Wireless results easy as #3-2-1 (or #3-3-3)

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high-tech version of "Call in now and order" direct-marketing commercials may help companies achieve that elusive goal of accountability in radio advertising.

At least two companies are taking a stab at marrying the widespread use of wireless phones and "call to action" campaigns in a fresh format that gives advertisers solid feedback on whether listeners actually respond to their ads. By tapping simple three-number hits on a cellphone, radio listeners can follow the cues at the end of a commercial and become active shoppers from the (dis)comfort of their gridlocked cars.

Zing Interactive Media is testing its Zing321 system at two radio stations in its hometown of Philadelphia. In Chicago, wireless entrepreneur Dean Becker has scrapped his first foray, using #333, but plans to re-enter the race via his company, ewireless.

The target audience is huge-80 million-plus Americans are wireless users. But the services are particularly targeting those cooped up in their cars with the radio on and a cellphone at their side. Some 42.1% of radio listeners over 12 are getting their daily dose of radio in the car, according to the Radio Advertising Bureau.

Advertisers generally are keen on the idea of giving radio listeners an immediate opportunity to buy a product or learn more about the marketer, media buyers say, and the simplicity of a three-digit response at no charge to listeners' wireless phones is appealing. Accountability is built into the strategy through computerized logging of all calls.

"The trend toward making marketing accountable for sales is irreversible," said Jim Nail, a senior analyst at Forrester Research. "But so far it's been very hard to get any good data around radio audiences."

Even if these services for radio ads provide some useful information, it's still unclear just how much advertisers are willing to pay for that commercial add-on, analysts and media buyers say.

"It's a great idea, but I don't think anybody has found a way to make money at it yet," said Ralph Guild, chairman-CEO of Interep, New York, the largest radio-ad-sales rep in the U.S.

Eastern retail chain Robbins Diamonds is one of the advertisers trying out Zing321 in Philadelphia, where the service is available on Clear Channel Communications stations WJJZ-FM and WLCE-FM. Robbins is using a radio spot that offers a $200 discount coupon to listeners who hit #321 on their cellphones after hearing the ad.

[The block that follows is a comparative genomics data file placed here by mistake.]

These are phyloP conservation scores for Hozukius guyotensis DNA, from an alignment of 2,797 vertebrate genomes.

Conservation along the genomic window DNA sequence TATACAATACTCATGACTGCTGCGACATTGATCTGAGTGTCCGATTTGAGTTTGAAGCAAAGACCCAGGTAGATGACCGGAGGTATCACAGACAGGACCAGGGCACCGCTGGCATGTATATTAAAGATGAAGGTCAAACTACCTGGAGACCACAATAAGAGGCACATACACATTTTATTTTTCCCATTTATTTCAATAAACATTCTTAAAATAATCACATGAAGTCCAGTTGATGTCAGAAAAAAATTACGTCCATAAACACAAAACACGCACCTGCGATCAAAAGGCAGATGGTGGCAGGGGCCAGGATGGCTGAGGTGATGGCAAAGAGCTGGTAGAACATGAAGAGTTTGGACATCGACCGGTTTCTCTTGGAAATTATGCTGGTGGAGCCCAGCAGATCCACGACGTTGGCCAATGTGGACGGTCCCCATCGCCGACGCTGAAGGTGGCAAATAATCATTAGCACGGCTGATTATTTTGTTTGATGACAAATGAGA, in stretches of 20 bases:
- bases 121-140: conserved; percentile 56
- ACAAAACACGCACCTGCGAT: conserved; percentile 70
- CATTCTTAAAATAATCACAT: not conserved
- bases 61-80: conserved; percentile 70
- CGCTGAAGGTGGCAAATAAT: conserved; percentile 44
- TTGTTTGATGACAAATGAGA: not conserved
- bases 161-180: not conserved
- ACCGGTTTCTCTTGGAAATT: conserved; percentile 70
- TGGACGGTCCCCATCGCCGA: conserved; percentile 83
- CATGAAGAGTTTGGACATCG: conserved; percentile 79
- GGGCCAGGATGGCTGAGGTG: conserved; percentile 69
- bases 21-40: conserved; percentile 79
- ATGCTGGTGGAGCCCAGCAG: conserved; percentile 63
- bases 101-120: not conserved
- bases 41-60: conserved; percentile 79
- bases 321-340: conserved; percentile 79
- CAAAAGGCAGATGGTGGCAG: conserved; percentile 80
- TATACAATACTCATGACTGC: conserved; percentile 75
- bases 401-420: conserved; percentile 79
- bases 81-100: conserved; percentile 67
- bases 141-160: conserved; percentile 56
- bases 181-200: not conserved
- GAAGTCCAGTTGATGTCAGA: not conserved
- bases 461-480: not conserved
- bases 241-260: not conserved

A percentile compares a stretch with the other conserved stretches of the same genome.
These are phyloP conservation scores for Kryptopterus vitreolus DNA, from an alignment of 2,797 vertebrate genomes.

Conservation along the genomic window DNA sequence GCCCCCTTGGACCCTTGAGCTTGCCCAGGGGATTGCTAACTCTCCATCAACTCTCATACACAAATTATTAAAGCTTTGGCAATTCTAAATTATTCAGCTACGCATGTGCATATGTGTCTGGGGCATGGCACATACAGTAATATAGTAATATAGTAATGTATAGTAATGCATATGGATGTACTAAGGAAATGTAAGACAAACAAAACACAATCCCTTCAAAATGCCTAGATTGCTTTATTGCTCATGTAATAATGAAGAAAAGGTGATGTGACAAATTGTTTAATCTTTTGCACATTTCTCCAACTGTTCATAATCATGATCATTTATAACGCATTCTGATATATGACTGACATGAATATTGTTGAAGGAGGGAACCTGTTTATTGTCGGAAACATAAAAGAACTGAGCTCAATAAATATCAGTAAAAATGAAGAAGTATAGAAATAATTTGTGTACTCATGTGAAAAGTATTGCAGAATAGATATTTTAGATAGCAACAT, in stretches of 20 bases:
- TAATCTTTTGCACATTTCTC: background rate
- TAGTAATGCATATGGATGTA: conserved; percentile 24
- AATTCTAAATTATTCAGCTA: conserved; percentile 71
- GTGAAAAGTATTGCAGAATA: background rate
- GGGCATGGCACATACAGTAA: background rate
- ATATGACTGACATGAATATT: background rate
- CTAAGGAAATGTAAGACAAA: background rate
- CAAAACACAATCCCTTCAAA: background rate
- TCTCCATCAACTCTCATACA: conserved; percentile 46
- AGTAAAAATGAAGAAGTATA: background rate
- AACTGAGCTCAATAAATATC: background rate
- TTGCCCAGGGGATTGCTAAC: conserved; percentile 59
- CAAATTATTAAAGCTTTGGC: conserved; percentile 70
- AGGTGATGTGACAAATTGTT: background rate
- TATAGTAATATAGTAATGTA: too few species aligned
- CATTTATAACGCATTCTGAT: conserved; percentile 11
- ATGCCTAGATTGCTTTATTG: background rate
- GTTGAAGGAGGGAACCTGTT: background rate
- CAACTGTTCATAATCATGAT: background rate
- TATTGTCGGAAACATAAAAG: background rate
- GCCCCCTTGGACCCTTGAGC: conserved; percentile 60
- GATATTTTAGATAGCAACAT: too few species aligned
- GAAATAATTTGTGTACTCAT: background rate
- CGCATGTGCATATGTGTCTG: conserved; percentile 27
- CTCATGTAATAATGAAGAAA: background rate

Callers are connected to a voice-activated computer system that directs them to the right advertiser, said Zing CEO Chris Claus. Zing pays for the cellphone user's airtime, and listeners can call up to 1 1/2 hours after hearing the ad. Zing tracks caller responses and reports to advertisers the number of calls by radio station.

Ewireless a year ago began offering #333 cellphone response to radio advertisers in about 15 markets in the U.S. and Canada. But by late spring 2001, it had retreated from the marketplace for unexplained reasons. The company is working on a revised business model, said Mr. Becker, ewireless chairman and founder. An ad service using #333 will debut this fall, said Mr. Becker.

The potential success of any direct-marketing effort in radio hinges on the ability to make it simple and user-friendly for listeners, said Natalie Swed Stone, managing partner-director of national radio services at Omnicom Group's OMD USA, New York.

"Just because the technology excites the developer doesn't automatically mean the consumer has a need for it," Ms. Swed Stone said.

Station owners are excited by a marketing strategy that could include many of their advertisers and potentially strengthen listener loyalty to the station, said Drew Hilles, senior VP-sales in the Philadelphia market for Clear Channel, the U.S.' largest radio company.

However, radio stations need to be watchful that advertisers don't try to link the rates they pay for their spots to the number of phone calls generated by the ads, warned Interep's Mr. Guild, contending that radio ads with direct-marketing offers could then degenerate into the radio equivalent of clickthrough rates used to calculate the cost for some banner ads on the Internet.

Said Mr. Guild: "That would be a disaster for radio stations."

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